It has taken me two weeks to do this blog. Two weeks ago my sweet fighting peanut sprouted wings and took flight. Reliving that day has been a constant battle in my heart and head. Putting it in writing just seemed to make it real and I wasn't ready for it. Honestly, I'm not sure that I am ready now, but I am going to attempt to take a step in the admission to myself process. We received a call at 6:47 saying "Amy, Ava Grace is actively coding. Get down here now". My heart started racing and ironically I didn't get in until late the night before from the PICU, that I just took a bath a put my clothes on for the next day. I never do that and not sure why I did that morning. Bryan stayed behind with Trace so he could wait on my mom to run up from a few doors down in the hotel. I remember thinking "I'm not going to make it". All I could do was pray in the mist of throwing on my flashers and seatbelt. I honestly did not think my truck would go fast enough. I prayed Lord, please heal her or take her. I know that it sounds cruel, but I did not want my baby girl on a ventilator and already gone. I couldn't stand the thought of having to make the decision to take her off the ventilator or her suffering. I instantly called my friend, Jessie, who works in the NICU and was on that night, so she could meet me there. Once I got there, I ran to the PICU. Ava's room was the first one when you rounded the corner. They had moved her over one room. All I could see was all the nurses and dr's in the room, around her bed. She was on the ventilator still, sideways in the bed and grey. My heart sunk as I knew my fear had come true.  She was zonked. She didn't look like my baby. She had a new tube, a catheter in her right lung. The Dr. pulled me to the side and told me that they had left the ventilator pressure to high for too long, her lung basically popped and collapsed, causing a decreased in oxygen and cardiac arrest. He said she was in cardiac arrest for a full 3-4 minutes. He also said that most babies could tolerate that pressure but Ava Grace's lungs were just "too sick to handle it". About this time Bryan made it to the hospital and the whole story was retold. The dr. added then, that he didn't believe Ava Grace would ever come off of the ventilator and be able to survive. All I could do was crawl in the crib with Ava Grace and lay there with her. My heart was so sad. My little girl was not responding to anything I used to do to get a rise out of her. The dr said he didn't give her anything, so this said to me that she was trying to leave us and had just been down to long. Cry, cry, cry. Finally, I fell asleep right beside Ava Grace. I'm not real sure how long I slept, but I have to admit, it was the first time that I actually rested in months. I was right beside my baby girl and was not worried about something I would not do right or miss and hurt her. I wanted a second opinion from the head of the PICU on Ava's condition and prognosis.  I did find out that she was given medication during the code and that it was sedating her. A friend of ours brought in a radio with Christian music playing for soothing. The head PICU dr called a meeting and our family was called in. This meeting would change my life forever. Bryan and I sat in the meeting with our family outside of the door. This dr was so kind and gentle in presenting the information to us that Ava Grace would never come off of the ventilator. She said that her surgery that was scheduled the next day was a bad idea, since her lungs and heart would probably not be strong enough to survive it. Even if she did, she would still most likely not come off of the ventilator. LARGE KNOT IN MY THROAT! Tears came to my eyes and my husband told me that he would support any decision that I wanted for Ava. The dr told us that "if this was my child, I would stop and just make her comfortable. No more ventilator or suction." Tears were streaming down my face. She told us that we had gone far and beyond what most parents would go and had done an exceptional job. She told us that they were keeping her sedated because she was trying to pull out her breathing tube. This did not suprise me at all, since she has done this since day 1. She was so strong willed. I love this about my baby girl. This was the first time that a dr in PICU truly seemed to place theirself in our shoes and think about what they would do if in our situation. She added that if she was in our shoes that she could only hope that she could be as strong as us and make decisions based on Ava's quality of life and not on her selfish needs of wanting her here on earth, despite Ava's suffering. Bryan and I talked for a moment with Palliative Care and decided that she needed to be with Jesus and be whole again. She was suffering like she was. We decided to turn off the ventilator, make her comfortable and just hold her. Nobody should ever have to make this decision. Not ever! We waited on our family and pastor to get there so we could pray over her. As I walk through this next part, I may miss words or ramble. They pulled in a rocking chair and stool for me and Bryan to sit on as they handed Ava Grace to me. She opened her big blue eyes and looked at me, like "what is going on mommy". My heart broke into a thousand pieces. Oh God please lead me as my strength to continue is becoming weak. They gave Ava medication to relax her and took out her breathing tube. She was so weak. She watched me as I swaddled and rocked her until her last breath was taken. I handed her to Bryan and he loved on her until her last heartbeat. I have to say that I asked God over and over why He would make us have to make this decision. Ava was surrounded by her parents and grandparents. She did not feel alone, she did not feel pain like earlier that day. She just simply went to sleep. We all cried as our daughter made her transition from our arms to Heaven. She was our little fighter and fought all the way to the end. The dr told us that in all her 20 something years of having to be on this end of life, that Ava's passing was the most peaceful that she had even seen and the quickest. She said that some babies will struggle for hours, days or even a week to pass. Not Ava Grace. She couldn't wait to go to Heaven. She is now in the arms of Jesus and in no more pain. No more surgeries, no more tubes, no more hunger, no more lonliness. God knows that I miss her more and more everyday as the numbness wears off and her absence becomes SO REAL. I packed up her room last week since we are moving and it hurt. Hurt like a heart attack. God please give me strength to get my mind and heart back on the right path. I know that you make no mistakes and you definitely have a reason for blessing me with an  angel for such a short period, but it hurts. It hurts so bad. My family is the only thing getting me through. I gave my little girl her last bath after she passed with one of my best friends in the world. I could not have made it through any of this without her and Bryan. Toni, you are amazingly wonderful. We dressed my sweet little girl in her gown and wrapped her in a blanket. Then we all just held her and each said our last goodbye. I know hours must have passed before I could make myself realize that her precious spirit had left and I was just holding her little body. She wasn't meant for me. She was just on loan. I will never forget the room we were in, the song that was playing, the exact time her little heart took it's last beat or the people in the room with us. I visit her  everyday and still talk to her grave just like I did her, when she was here. I know that she finally got to meet my daddy and brother. I miss them so dear. My brother finally got to meet "our miracle baby", as he used to call her. Her ceremony home was beautiful. Jason Fratesi and Mark Kelly sang so wonderfully. The flowers were gorgeous and Ava Grace looked like a little porcelain doll. It really was memorable. All the people that loved her was there. Her family all wore pink in honor of her. Even her dad and grandaddy :). It made me smile. Her brothers did remarkably well during the funeral. I am so proud of them. I encourage them to talk about her and tell me all about how they feel. Trace loves calling his sissy and watching her videos on my phone. He usually kisses or hugs the phone. :( Landon talks about her and funny faces she used to make. Bryan and I have formed a bond that no other marriage will understand until you have lost a child. I still look for signs that my Ava Grace is with me. Everytime I go to the cemetery a lady bug lands on me. I know that it's just the place I'm in, but I like to believe that it's a little piece of her. I can't thank everyone enough for the encouraging words, gifts and prayers during this emotional  time. Now the healing process begins. Now is the hardest part. Please don't take your kids for granted. Please fight for their every breath. Play ball when you're asked and don't wait until tomorrow to tell them how much you love them. I was lucky enough to tell Ava everyday, all day. Please pray for my family as we walk this road to recovery and still remember to give all the thanks to the Lord Jesus. Without him, our journey would not have have even been possible. I will still wear my Ava Grace and Hayden bracelets because I do have HOPE that one day they will FIGHT for babies with the same condition and not mark them off as incompatible with life. Because I can tell you that these babies know life and love more than most people will in 80 years of life. Last but not least, please do not be afraid to mention Ava Grace to me when we pass. I can't tell you that I will never tear up, but right now I'm at the point that I love talking about her. Walking passed me in fear of making me cry will only upset me. I want everyone to remember Ava Grace and her big beautiful personality. No life, no matter how short should go in vain. If I have anything to do with it, Ava's NEVER will.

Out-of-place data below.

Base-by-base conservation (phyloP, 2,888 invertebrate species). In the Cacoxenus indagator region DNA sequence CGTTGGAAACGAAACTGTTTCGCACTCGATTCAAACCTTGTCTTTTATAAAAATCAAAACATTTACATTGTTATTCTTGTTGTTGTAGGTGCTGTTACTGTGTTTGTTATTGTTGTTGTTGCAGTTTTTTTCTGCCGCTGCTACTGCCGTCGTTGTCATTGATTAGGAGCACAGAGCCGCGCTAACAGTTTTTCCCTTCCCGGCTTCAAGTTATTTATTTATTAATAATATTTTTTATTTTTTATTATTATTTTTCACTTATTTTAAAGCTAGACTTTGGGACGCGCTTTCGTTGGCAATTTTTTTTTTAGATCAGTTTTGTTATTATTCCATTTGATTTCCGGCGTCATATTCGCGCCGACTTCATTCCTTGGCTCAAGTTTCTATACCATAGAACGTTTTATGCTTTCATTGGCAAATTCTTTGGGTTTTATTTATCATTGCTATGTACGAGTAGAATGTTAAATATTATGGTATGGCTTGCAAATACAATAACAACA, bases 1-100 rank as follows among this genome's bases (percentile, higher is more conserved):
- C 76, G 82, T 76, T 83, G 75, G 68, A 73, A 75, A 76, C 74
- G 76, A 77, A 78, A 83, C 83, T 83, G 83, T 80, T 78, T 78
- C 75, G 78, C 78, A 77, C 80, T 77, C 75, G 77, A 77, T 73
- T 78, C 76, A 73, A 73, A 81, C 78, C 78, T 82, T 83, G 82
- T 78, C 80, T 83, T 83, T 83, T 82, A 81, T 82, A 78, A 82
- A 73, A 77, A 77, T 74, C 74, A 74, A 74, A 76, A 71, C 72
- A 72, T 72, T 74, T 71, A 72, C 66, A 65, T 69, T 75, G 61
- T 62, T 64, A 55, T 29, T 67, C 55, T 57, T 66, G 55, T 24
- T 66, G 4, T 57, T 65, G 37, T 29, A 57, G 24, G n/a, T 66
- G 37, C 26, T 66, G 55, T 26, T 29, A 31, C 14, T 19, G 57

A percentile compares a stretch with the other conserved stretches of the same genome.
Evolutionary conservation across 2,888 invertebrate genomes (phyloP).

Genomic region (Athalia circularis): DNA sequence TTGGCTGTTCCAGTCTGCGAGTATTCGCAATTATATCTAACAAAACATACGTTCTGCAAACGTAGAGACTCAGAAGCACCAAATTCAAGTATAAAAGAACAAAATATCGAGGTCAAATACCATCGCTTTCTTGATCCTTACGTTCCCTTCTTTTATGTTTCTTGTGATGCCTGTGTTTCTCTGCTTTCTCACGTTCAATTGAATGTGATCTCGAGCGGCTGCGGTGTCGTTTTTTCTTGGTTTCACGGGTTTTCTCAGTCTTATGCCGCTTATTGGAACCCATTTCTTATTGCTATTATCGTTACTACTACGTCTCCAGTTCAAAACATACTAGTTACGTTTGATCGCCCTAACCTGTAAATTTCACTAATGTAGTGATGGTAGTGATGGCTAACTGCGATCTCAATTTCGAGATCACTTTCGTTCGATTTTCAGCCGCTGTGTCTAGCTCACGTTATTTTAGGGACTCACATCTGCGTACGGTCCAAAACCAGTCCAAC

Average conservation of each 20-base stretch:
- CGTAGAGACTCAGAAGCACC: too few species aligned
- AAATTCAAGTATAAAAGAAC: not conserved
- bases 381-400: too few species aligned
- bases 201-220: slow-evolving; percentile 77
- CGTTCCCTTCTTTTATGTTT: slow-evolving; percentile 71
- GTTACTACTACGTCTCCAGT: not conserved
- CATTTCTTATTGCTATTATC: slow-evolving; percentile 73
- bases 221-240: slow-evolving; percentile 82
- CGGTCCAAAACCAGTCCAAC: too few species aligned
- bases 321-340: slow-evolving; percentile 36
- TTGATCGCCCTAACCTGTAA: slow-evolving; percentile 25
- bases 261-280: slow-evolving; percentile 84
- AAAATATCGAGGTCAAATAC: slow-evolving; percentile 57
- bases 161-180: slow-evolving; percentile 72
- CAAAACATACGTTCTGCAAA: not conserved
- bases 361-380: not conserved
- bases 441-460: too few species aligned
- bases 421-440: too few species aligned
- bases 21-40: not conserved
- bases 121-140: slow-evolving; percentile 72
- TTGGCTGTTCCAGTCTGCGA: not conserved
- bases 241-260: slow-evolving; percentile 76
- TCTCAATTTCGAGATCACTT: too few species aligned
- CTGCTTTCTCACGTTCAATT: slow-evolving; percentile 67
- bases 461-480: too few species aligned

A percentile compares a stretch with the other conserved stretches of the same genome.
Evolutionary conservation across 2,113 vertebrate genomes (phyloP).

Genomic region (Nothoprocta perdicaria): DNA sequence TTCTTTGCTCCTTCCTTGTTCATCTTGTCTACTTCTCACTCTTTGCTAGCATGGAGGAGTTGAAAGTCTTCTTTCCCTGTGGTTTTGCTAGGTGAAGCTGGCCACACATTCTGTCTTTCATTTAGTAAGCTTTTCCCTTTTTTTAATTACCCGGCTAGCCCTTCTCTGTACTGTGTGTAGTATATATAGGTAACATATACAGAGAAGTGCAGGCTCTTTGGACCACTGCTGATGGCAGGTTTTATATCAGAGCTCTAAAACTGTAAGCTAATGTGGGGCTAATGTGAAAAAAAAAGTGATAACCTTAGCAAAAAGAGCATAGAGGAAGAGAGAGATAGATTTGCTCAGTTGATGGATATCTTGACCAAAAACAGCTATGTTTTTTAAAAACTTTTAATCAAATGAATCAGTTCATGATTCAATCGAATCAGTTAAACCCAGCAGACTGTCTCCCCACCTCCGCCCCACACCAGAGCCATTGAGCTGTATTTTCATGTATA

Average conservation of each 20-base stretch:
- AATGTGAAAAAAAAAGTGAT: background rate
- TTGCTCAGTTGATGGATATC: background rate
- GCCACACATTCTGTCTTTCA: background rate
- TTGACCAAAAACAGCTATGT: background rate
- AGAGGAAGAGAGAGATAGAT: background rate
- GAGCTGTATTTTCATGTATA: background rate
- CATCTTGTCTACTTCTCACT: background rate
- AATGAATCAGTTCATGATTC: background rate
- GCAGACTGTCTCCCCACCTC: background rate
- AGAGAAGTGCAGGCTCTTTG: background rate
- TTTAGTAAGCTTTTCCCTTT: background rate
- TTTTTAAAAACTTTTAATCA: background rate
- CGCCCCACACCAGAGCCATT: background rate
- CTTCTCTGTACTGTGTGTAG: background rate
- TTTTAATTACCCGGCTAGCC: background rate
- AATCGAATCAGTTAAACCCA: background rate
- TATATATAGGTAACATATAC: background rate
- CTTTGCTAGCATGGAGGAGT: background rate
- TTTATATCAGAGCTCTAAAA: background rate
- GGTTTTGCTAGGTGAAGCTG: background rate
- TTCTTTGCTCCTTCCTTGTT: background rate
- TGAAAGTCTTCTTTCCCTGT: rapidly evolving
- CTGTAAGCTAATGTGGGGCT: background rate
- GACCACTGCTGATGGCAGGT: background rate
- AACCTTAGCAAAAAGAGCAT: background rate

Tuesday, October 2, 2012